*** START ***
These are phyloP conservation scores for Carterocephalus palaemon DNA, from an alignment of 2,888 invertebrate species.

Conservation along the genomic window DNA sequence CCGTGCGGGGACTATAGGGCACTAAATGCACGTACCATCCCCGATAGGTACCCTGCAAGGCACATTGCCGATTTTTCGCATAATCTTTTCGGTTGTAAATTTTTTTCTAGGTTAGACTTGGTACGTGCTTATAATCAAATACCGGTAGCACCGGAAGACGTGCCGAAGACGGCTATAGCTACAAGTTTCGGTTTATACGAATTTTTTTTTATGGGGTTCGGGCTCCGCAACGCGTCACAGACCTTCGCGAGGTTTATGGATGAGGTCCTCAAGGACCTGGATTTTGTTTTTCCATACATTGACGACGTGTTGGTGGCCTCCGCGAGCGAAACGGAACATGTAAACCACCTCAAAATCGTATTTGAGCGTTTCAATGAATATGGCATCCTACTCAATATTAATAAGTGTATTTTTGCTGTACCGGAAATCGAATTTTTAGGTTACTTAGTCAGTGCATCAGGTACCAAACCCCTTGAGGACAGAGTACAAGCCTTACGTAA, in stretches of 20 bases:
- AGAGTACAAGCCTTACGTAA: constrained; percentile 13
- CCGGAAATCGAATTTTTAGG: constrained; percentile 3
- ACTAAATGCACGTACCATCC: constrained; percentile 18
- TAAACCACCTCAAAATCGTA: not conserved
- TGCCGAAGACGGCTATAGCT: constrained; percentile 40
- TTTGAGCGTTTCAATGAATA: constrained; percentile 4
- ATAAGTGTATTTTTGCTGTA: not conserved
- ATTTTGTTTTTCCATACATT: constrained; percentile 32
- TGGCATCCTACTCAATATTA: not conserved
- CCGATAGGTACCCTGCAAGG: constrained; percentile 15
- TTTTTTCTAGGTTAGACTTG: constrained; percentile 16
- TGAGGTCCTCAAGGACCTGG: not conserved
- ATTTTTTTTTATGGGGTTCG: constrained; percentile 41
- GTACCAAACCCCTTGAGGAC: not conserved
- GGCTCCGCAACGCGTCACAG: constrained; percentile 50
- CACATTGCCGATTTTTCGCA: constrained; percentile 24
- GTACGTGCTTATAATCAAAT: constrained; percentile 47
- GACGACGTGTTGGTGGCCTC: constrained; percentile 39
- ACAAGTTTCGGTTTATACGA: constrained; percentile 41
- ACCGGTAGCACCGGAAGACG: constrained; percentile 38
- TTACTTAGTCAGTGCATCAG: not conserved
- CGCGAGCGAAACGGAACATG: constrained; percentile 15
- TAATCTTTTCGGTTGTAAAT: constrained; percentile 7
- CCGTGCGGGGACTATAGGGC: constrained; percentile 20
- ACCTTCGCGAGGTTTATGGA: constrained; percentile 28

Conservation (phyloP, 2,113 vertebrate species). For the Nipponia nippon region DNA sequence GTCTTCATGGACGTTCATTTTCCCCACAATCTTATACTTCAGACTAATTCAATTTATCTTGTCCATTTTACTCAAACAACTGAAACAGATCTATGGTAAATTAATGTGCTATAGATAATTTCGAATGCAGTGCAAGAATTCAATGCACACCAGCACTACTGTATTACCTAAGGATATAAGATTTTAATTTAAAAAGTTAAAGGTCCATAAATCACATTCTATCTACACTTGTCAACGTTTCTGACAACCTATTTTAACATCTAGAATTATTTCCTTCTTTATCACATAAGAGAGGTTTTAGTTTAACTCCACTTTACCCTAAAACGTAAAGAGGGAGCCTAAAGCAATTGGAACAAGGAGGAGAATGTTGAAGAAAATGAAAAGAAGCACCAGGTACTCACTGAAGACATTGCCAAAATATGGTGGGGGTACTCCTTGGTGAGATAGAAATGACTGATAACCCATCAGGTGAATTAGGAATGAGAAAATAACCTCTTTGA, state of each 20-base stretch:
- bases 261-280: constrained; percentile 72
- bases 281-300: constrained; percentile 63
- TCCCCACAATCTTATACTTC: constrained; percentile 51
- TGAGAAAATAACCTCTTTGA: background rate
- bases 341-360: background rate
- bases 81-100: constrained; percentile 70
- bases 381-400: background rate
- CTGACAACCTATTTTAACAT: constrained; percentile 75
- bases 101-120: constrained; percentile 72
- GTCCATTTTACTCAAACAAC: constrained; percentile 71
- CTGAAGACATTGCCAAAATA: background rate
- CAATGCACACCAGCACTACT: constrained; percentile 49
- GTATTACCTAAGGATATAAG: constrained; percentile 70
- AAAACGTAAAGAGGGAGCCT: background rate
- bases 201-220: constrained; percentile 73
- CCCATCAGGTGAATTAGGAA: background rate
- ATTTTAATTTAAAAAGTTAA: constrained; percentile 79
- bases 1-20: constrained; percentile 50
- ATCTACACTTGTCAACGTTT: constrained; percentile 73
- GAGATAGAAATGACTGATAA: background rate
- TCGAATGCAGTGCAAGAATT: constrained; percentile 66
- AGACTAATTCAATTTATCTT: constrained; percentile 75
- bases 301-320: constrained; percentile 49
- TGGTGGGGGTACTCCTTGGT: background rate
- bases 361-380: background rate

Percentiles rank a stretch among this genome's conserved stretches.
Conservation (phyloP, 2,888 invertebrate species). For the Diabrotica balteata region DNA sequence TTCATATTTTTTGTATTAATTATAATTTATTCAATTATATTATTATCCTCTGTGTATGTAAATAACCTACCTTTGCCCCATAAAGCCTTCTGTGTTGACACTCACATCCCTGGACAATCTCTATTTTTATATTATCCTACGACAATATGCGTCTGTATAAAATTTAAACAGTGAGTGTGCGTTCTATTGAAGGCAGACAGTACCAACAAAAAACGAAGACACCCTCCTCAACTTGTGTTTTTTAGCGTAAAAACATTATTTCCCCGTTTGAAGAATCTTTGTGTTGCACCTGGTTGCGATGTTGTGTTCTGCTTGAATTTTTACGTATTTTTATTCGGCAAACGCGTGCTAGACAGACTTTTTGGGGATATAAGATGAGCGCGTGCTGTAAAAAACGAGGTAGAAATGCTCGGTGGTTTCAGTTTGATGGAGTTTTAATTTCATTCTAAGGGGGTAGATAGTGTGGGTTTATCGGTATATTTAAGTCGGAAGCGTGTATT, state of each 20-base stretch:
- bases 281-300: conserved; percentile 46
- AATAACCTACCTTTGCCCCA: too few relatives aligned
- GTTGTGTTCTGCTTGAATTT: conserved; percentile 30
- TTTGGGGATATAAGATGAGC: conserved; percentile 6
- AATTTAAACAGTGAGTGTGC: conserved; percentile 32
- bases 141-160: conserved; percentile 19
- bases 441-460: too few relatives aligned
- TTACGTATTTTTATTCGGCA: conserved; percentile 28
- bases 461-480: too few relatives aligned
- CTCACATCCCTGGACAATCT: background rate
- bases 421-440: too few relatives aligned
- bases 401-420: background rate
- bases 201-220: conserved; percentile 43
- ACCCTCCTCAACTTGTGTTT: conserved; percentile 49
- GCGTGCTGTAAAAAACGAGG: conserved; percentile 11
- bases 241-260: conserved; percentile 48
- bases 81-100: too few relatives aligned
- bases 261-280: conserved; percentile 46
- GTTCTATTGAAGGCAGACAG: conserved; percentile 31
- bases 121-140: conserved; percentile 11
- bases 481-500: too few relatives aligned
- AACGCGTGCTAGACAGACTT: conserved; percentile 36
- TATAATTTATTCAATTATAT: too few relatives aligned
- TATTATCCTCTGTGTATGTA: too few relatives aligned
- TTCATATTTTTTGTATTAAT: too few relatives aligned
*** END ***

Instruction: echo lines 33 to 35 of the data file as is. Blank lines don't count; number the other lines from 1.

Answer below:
- bases 341-360: background rate
- bases 81-100: constrained; percentile 70
- bases 381-400: background rate